Wednesday, February 09, 2005

Continuing Significance of Ash Wednesday

Today is Ash Wednesday. This is the day that, from about the 4th Century, has been recognized as the beginning of the forty days of fasting and privations that Christians refer to as Lent. This leads up to Passion Week (you've seen the movie now read the book) and Easter. The whole period is still of deep significance for many Christians.

Fasting, the voluntary cutting off or reduction of food, for the sake of spiritual benefit, is part of the cycle of feast and fast that undergirds the historical understanding of Christianity. Easter, the celebration to which Lent builds, is about the Resurrection of Jesus Christ and is, essentially, a celebration of triumph (God's and ours through Christ) over sin. But that is later.

Ash Wednesday in the liturgy (the daily and seasonal order of Church services) of the Catholic, Anglican and Eastern Churches (and a few Protestant Churches keep to a liturgical ritual as well) involves the "imposition of ashes" and reflection upon ones' sins.

During the Mass for Ash Wednesday the congregation goes forward and has the sign of the cross made in ashes on the forehead while the Priest calls us to consider the fragility of our lives and the need to acknowledge our sins. In the beautiful Latin the Priest would say: memento homo quia pulvis es et in pulverem reverteris ("remember Man that thou art dust and unto dust thou shalt return"). This, of course, recalls the words of the funeral service itself: "ashes to ashes, dust to dust."

The ashes for the Ash Wednesday service come from the Palms of Palm Sunday before Easter where we recall the welcome of Jesus into Jerusalem and the crowds placing palms beneath him while they acclaimed him. Shortly thereafter, of course, the acclaim turned to denunciation and crucifixion so the burnt palms becoming the ashes for Ash Wednesday are, themselves, full of meaning.

There is no more beautiful set of interlocked understandings of the cycle of human life, longing, failure, suffering and redemption than are captured in the Christian liturgy. This is part of the reason why so much great art (painting, music, sculpture, poetry, literature) have been and continue to be inspired by these cycles and the stories they contain.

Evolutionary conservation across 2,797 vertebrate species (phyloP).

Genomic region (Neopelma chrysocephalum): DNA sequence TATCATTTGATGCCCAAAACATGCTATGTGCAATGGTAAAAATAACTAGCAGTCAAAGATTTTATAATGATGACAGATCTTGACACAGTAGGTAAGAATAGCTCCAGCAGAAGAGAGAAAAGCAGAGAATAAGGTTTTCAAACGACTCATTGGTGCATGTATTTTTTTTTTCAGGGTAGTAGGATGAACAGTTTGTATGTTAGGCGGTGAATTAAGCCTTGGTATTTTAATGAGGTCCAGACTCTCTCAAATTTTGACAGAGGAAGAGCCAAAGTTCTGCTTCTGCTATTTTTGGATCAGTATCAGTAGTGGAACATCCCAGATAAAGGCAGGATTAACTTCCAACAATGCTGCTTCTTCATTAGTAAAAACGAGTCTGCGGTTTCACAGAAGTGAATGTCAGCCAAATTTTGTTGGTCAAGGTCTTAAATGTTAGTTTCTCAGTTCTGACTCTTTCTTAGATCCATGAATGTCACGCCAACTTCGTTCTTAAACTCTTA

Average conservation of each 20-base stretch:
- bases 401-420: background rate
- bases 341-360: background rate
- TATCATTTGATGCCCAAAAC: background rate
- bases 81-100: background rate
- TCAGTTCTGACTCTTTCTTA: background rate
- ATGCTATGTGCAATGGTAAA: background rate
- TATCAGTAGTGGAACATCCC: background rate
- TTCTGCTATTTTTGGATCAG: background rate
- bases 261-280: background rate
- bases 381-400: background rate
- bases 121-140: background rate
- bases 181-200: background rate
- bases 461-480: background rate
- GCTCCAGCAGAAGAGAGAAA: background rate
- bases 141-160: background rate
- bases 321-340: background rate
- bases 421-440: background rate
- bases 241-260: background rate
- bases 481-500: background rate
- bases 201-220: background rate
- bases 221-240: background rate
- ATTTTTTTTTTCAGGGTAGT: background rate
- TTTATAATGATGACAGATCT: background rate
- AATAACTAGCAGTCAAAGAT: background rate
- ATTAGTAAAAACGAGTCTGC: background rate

When we have lost the stories of this Christian cycle we have lost much of the deepest and most meaningful aspects of our own history. Watching young people examining paintings in major art galleries where they can no longer identify the most basic of Christian stories (such as the beheading of John the Baptist) shows how much is lost by what is not learnt because it is no longer told. There is much to be gained in the contemplation of all aspects of these ceremonies, by all ages of people no matter what their condition of mind or heart.

Some years ago, at Queens, one of my finest Professors, A.C. Hamilton, told me that one of the great problems with students (and this was almost twenty five years ago) was that they "no longer knew the bible." It was inconceivable to him that one could understand the great works of Western literature without the bible as background.

As a digression, that has nothing to do with the overall theme of this short piece, but is marginally related to it, I'd like to relate an incident that happened a few years ago, when we were in Lourdes, France. One of our young children, at the end of the Mass for Ash Wednesday, looked up and asked "Daddy, why do black people get white ashes and white people get black ashes." In all the years of attending Masses on this day I had never noticed what to this five year old was as obvious as it now is to me. We sometimes don't see things the way we later come to see them.

I remember, years before my wife and I were received into the Roman Catholic Church, how a few people would show up suddenly at the office one day after lunch with smudges on their foreheads. I knew then that it was vaguely connected with something at their Church. When the smudge was pointed out to them, they would quietly say it was connected with Ash Wednesday or even, on occasion, reach up a tentative hand to rub off the offending stain they had forgotten to remove on leaving the Church.

Thinking about this day and its significance today, however, it seems that another aspect of the passing of general social awareness of Christianity, is important to note. Many Christians have lost a sense of their own history - Ash Wednesday being a part of that. For all these things were aids to living out the Christian faith. Lent, sacrifice and fasting, urged us, along with confession, to see ourselves truly - - to do what is still called "an examination of conscience" and then move ahead, with God's help, to lead improved lives. The question is this.

What is the replacement offered by the contemporary world to these Christian insights? Other religions, of course, maintain their own feasts and fasts and conceptions of sin and wrongdoing and how to overcome them. But what of the brave new world we inhabit?

The 1970's gave us a film, starring Ali McGraw and Ryan O?Neal - - "Love Story", which became a kind of motif for a generation. One of the lines of that film, which has itself become famous, is "love means never having to say you are sorry." This is, of course, about as wrong as anything could be. Our generations have not only lost the richest stories, we have, all too often, replaced them with erroneous confusions.

Ash Wednesday, and the deepest meaning of it, recognizes that love is all about "saying sorry" so that we can learn, in fact, what love is. We can never properly feast if we do not learn how to fast and it is good that there are days set aside for reflections upon ashes.

Iain T. Benson ©